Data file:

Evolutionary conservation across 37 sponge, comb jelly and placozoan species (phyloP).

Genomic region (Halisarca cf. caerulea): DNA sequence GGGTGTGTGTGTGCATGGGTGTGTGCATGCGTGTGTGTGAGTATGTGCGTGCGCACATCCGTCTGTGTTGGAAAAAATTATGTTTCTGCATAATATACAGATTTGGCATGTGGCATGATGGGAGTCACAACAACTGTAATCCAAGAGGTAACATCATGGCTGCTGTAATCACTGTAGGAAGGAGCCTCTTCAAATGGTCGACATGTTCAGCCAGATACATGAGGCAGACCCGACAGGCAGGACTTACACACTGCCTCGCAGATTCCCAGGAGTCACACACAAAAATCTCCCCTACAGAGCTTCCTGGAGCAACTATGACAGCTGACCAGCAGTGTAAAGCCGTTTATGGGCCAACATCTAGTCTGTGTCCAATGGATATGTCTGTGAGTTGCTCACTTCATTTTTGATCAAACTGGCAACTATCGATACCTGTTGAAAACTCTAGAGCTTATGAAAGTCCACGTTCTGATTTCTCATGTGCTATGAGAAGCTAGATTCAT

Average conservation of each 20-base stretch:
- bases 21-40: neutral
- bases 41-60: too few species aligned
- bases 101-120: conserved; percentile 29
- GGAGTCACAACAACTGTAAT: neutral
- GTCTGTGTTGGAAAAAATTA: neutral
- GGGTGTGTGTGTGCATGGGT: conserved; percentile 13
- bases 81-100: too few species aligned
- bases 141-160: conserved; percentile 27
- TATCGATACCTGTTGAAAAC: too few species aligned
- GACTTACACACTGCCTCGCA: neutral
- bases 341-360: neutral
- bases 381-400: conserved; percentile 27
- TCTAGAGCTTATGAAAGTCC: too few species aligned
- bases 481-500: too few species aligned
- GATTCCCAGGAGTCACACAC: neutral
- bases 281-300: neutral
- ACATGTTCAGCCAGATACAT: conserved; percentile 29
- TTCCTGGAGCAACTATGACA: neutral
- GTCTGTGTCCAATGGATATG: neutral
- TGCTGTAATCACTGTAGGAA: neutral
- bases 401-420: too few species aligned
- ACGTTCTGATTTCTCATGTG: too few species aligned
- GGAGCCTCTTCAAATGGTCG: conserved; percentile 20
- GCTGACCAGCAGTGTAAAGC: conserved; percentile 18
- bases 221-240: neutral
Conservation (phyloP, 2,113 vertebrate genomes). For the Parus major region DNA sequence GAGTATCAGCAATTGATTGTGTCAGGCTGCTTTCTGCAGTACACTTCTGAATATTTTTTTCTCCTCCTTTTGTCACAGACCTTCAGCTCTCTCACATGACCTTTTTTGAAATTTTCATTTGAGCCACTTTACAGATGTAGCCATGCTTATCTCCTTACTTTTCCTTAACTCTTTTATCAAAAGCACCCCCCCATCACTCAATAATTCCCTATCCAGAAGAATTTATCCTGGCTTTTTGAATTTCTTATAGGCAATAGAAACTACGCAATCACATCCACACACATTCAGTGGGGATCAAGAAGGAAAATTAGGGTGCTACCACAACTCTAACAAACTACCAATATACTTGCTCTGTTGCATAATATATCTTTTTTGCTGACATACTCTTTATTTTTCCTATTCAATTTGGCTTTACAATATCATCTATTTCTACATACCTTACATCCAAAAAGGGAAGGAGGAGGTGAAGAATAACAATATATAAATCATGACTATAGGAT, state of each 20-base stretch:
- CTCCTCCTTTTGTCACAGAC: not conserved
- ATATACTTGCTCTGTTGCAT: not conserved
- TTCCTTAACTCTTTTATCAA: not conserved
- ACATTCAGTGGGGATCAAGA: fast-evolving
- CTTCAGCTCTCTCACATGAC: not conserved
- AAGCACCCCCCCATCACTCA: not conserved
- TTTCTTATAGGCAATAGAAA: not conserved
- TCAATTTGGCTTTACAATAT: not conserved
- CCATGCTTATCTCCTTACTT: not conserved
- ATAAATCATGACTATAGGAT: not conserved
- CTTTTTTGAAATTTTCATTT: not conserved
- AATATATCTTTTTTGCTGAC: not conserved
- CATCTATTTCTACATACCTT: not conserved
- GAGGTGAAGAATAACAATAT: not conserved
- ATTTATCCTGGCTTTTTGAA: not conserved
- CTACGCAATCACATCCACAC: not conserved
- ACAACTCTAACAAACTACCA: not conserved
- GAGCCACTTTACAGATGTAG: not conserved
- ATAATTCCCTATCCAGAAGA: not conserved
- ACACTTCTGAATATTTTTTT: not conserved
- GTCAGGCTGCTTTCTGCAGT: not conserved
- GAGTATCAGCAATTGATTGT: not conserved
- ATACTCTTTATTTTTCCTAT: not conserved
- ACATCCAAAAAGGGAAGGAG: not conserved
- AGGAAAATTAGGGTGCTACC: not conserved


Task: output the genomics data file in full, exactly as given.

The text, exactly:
Evolutionary conservation across 37 sponge, comb jelly and placozoan species (phyloP).

Genomic region (Halisarca cf. caerulea): DNA sequence GGGTGTGTGTGTGCATGGGTGTGTGCATGCGTGTGTGTGAGTATGTGCGTGCGCACATCCGTCTGTGTTGGAAAAAATTATGTTTCTGCATAATATACAGATTTGGCATGTGGCATGATGGGAGTCACAACAACTGTAATCCAAGAGGTAACATCATGGCTGCTGTAATCACTGTAGGAAGGAGCCTCTTCAAATGGTCGACATGTTCAGCCAGATACATGAGGCAGACCCGACAGGCAGGACTTACACACTGCCTCGCAGATTCCCAGGAGTCACACACAAAAATCTCCCCTACAGAGCTTCCTGGAGCAACTATGACAGCTGACCAGCAGTGTAAAGCCGTTTATGGGCCAACATCTAGTCTGTGTCCAATGGATATGTCTGTGAGTTGCTCACTTCATTTTTGATCAAACTGGCAACTATCGATACCTGTTGAAAACTCTAGAGCTTATGAAAGTCCACGTTCTGATTTCTCATGTGCTATGAGAAGCTAGATTCAT

Average conservation of each 20-base stretch:
- bases 21-40: neutral
- bases 41-60: too few species aligned
- bases 101-120: conserved; percentile 29
- GGAGTCACAACAACTGTAAT: neutral
- GTCTGTGTTGGAAAAAATTA: neutral
- GGGTGTGTGTGTGCATGGGT: conserved; percentile 13
- bases 81-100: too few species aligned
- bases 141-160: conserved; percentile 27
- TATCGATACCTGTTGAAAAC: too few species aligned
- GACTTACACACTGCCTCGCA: neutral
- bases 341-360: neutral
- bases 381-400: conserved; percentile 27
- TCTAGAGCTTATGAAAGTCC: too few species aligned
- bases 481-500: too few species aligned
- GATTCCCAGGAGTCACACAC: neutral
- bases 281-300: neutral
- ACATGTTCAGCCAGATACAT: conserved; percentile 29
- TTCCTGGAGCAACTATGACA: neutral
- GTCTGTGTCCAATGGATATG: neutral
- TGCTGTAATCACTGTAGGAA: neutral
- bases 401-420: too few species aligned
- ACGTTCTGATTTCTCATGTG: too few species aligned
- GGAGCCTCTTCAAATGGTCG: conserved; percentile 20
- GCTGACCAGCAGTGTAAAGC: conserved; percentile 18
- bases 221-240: neutral
Conservation (phyloP, 2,113 vertebrate genomes). For the Parus major region DNA sequence GAGTATCAGCAATTGATTGTGTCAGGCTGCTTTCTGCAGTACACTTCTGAATATTTTTTTCTCCTCCTTTTGTCACAGACCTTCAGCTCTCTCACATGACCTTTTTTGAAATTTTCATTTGAGCCACTTTACAGATGTAGCCATGCTTATCTCCTTACTTTTCCTTAACTCTTTTATCAAAAGCACCCCCCCATCACTCAATAATTCCCTATCCAGAAGAATTTATCCTGGCTTTTTGAATTTCTTATAGGCAATAGAAACTACGCAATCACATCCACACACATTCAGTGGGGATCAAGAAGGAAAATTAGGGTGCTACCACAACTCTAACAAACTACCAATATACTTGCTCTGTTGCATAATATATCTTTTTTGCTGACATACTCTTTATTTTTCCTATTCAATTTGGCTTTACAATATCATCTATTTCTACATACCTTACATCCAAAAAGGGAAGGAGGAGGTGAAGAATAACAATATATAAATCATGACTATAGGAT, state of each 20-base stretch:
- CTCCTCCTTTTGTCACAGAC: not conserved
- ATATACTTGCTCTGTTGCAT: not conserved
- TTCCTTAACTCTTTTATCAA: not conserved
- ACATTCAGTGGGGATCAAGA: fast-evolving
- CTTCAGCTCTCTCACATGAC: not conserved
- AAGCACCCCCCCATCACTCA: not conserved
- TTTCTTATAGGCAATAGAAA: not conserved
- TCAATTTGGCTTTACAATAT: not conserved
- CCATGCTTATCTCCTTACTT: not conserved
- ATAAATCATGACTATAGGAT: not conserved
- CTTTTTTGAAATTTTCATTT: not conserved
- AATATATCTTTTTTGCTGAC: not conserved
- CATCTATTTCTACATACCTT: not conserved
- GAGGTGAAGAATAACAATAT: not conserved
- ATTTATCCTGGCTTTTTGAA: not conserved
- CTACGCAATCACATCCACAC: not conserved
- ACAACTCTAACAAACTACCA: not conserved
- GAGCCACTTTACAGATGTAG: not conserved
- ATAATTCCCTATCCAGAAGA: not conserved
- ACACTTCTGAATATTTTTTT: not conserved
- GTCAGGCTGCTTTCTGCAGT: not conserved
- GAGTATCAGCAATTGATTGT: not conserved
- ATACTCTTTATTTTTCCTAT: not conserved
- ACATCCAAAAAGGGAAGGAG: not conserved
- AGGAAAATTAGGGTGCTACC: not conserved